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Markets overcome earnings news to finish higher

U.S. markets close up as wary Wall Street investors cautiously venture out of hibernation despite the winter earnings chill.

U.S. markets closed up Wednesday, as wary Wall Street investors cautiously ventured out of hibernation despite the winter earnings chill.

The Nasdaq composite index gained 45.76, or almost 2 percent, to 2,539.28, and the Standard & Poor's 500 index rose 13.73 to 1,328.92. The Dow Jones industrial average climbed 110.72 to 10,803.16.

"A lot of people are on the sidelines or away, so it doesn't take much to move a stock either way," said Tony Cecin, head of trading at U.S. Bancorp Piper Jaffray. Cecin believes that it might be an up week for the markets as investors take advantage of the lower volume to shop for bargains.

"But I don't see a lot of conviction" to the market, he added.

Volume on the New York Stock Exchange was an active 1.05 billion shares as advancers outnumbered decliners by a ratio of more than 2-to-1. About 11 stocks rose for every nine that fell on the Nasdaq, which generated a respectable volume of 2 billion shares.

Large-cap tech stocks made some gains. Applied Micro Circuits rose $8.03, or 12 percent, to $73.59, and JDS Uniphase gained $5.50 to $47.38.

Microsoft fell 48 cents to $46.44, and Oracle dipped 25 cents to $30.69.

The CNET tech index rose 20.5 to 2,054.02. Winners outpaced losers, with 64 of the 97 stocks in the index rising, 30 falling and three remaining unchanged.

Big drop for Network Associates
Earnings news came to the forefront again, and the guilty party this time was computer-security software maker Network Associates, which dropped $7.19, or 61 percent, to $4.56 on a volume of about 75.5 million shares, more than 31 times the stock's average daily volume. The decline made the company the most active stock and largest percentage loser on the Nasdaq.

Network Associates said Tuesday that it expects a fourth-quarter loss before charges of $130 million to $140 million on sales of $55 million to $65 million. The company, which attributed the shortfall to a slow economy and reduced inventory levels at some key distributors, reported net income of $4 million in the previous quarter on about $238 million in sales.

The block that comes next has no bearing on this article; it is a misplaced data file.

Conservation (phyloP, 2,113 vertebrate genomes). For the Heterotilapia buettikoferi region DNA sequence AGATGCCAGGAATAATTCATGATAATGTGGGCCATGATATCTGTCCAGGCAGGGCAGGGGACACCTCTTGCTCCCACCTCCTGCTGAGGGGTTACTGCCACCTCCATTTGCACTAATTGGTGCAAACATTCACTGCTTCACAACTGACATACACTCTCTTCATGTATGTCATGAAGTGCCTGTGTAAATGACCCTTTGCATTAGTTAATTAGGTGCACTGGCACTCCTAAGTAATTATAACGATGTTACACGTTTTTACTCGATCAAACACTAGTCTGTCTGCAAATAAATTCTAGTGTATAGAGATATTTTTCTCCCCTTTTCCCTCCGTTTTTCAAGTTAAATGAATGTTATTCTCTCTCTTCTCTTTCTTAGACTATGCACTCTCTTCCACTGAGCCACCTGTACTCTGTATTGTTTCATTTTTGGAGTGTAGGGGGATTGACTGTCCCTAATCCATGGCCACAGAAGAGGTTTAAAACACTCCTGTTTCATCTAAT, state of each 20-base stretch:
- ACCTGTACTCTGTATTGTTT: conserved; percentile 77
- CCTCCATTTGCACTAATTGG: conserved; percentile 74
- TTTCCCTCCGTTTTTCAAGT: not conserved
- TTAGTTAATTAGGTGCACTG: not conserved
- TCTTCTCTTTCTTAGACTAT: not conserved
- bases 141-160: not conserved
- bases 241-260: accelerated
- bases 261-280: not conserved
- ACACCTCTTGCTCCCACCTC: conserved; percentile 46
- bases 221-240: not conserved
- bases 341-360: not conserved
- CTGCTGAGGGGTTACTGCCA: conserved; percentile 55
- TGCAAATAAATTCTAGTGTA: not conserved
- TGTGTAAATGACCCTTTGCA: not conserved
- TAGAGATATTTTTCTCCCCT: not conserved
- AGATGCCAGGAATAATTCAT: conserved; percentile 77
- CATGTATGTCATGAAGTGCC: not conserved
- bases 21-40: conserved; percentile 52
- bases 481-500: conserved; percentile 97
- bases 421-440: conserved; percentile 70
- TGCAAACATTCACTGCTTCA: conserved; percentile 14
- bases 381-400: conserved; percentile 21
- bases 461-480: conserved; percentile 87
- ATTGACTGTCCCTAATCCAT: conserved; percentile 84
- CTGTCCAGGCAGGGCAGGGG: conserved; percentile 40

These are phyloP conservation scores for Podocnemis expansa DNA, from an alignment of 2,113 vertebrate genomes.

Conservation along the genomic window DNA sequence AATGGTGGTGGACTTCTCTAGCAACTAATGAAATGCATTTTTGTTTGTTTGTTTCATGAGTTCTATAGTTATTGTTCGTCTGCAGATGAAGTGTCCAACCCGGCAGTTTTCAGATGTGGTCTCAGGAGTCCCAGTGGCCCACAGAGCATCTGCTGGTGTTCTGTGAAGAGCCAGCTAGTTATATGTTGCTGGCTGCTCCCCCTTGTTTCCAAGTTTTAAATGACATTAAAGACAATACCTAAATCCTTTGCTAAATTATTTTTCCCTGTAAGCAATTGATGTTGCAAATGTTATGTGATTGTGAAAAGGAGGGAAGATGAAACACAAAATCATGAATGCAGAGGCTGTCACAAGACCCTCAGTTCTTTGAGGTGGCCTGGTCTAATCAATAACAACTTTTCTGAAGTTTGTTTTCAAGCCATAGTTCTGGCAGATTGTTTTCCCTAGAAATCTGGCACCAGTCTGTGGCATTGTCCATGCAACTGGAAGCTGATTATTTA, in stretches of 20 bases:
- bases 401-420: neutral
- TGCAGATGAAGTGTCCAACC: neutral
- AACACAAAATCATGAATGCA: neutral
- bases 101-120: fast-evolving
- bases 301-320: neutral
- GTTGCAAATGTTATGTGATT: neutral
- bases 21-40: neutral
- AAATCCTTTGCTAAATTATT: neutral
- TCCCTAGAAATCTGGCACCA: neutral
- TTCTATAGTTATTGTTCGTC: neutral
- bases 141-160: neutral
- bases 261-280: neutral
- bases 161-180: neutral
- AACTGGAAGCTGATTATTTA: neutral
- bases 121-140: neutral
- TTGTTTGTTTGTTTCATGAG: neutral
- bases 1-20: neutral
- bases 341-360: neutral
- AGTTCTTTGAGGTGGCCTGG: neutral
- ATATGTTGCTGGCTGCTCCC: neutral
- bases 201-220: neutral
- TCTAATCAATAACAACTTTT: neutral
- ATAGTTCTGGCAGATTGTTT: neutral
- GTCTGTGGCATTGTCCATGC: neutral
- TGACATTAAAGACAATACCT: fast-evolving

The Santa Clara, Calif.-based company also announced that its CEO and president will step down once a replacement has been found.

eXcelon also released dour earnings news and fell $1.41, or 52 percent, to $1.28. The maker of Internet software said it expects a fourth-quarter loss of 23 cents to 26 cents a share. Analysts surveyed by First Call expected the company to lose 4 cents for the quarter.

The company also expects to post revenue between $14.5 million and $15.5 million for the quarter compared with the previous quarter's $18.8 million and last year's fourth-quarter revenue of $17.4 million. eXcelon blamed the miss on slowing demand and a weak global economy.

The fourth quarter has been tough on earnings predictions. Analysts forecast earnings for companies in the S&P 500 to grow 5 percent from a year ago, according to First Call. On Oct. 1, Wall Street was expecting fourth-quarter earnings to increase by 15.6 percent. The revised forecast reflects a severe slashing, as growth predictions are usually revised downward by just 3 percentage points during a quarter.

Tech companies have taken an even more severe beating. Earnings for the 81 tech companies in the S&P 500 are expected to have year-over-year growth of only 4 percent. Previously, fourth-quarter earnings were expected to grow by 29 percent.

The concern over earnings has carried into the mutual fund market. The net cash flow of money going into stock mutual funds decreased to $5.68 billion in November from October's $19.2 billion, according to the Investment Company Institute (ICI), an industry trade group.

"Investor sentiment as reflected in the commitment of new money to stock funds was much lower in November than October," said John Collins, a spokesman for ICI.

Money market funds also saw a rush of cash into their coffers, a sign that investors would rather keep more of their assets in cash.

Net cash flow into the funds increased to $56.2 billion in November compared with last month's $26 billion. The percentage of net assets redeemed from stock funds crept up to 27.6 percent in November from the previous 26.4 percent. In November 1999, the percentage redemption was 22.3 percent.

"There was a sharp decline in demand for stock funds" last month, Collins said. He also said that the cash flow into a fund does not necessarily correlate with the fund's performance, because older investors typically invest in funds for long-term retirement goals.

On the positive side, Blue Martini Software rose for a second day, climbing $2.81, or about 27 percent, to $13.31. The stock has gained 90 percent this week.

The e-business software maker was recommended by David Readerman, an Internet strategy analyst with Thomas Weisel Partners, in a Barron's magazine interview.

Of the 18 sectors tracked by CNET Investor, semiconductor equipment makers and computer-aided design/manufacturing companies posted the largest gains, rising about 5 percent. Internet content companies were the only losers of the day, falling about 4percent.

Chip stocks also propped up the markets. The Philadelphia semiconductor index rose 24.77, or 4 percent, to 603.65, led by chip equipment maker KLA-Tencor, which gained $2.88, or 9 percent, to $33.63, and Novellus Systems, which climbed $2.94, or nearly 9 percent, to $36.06.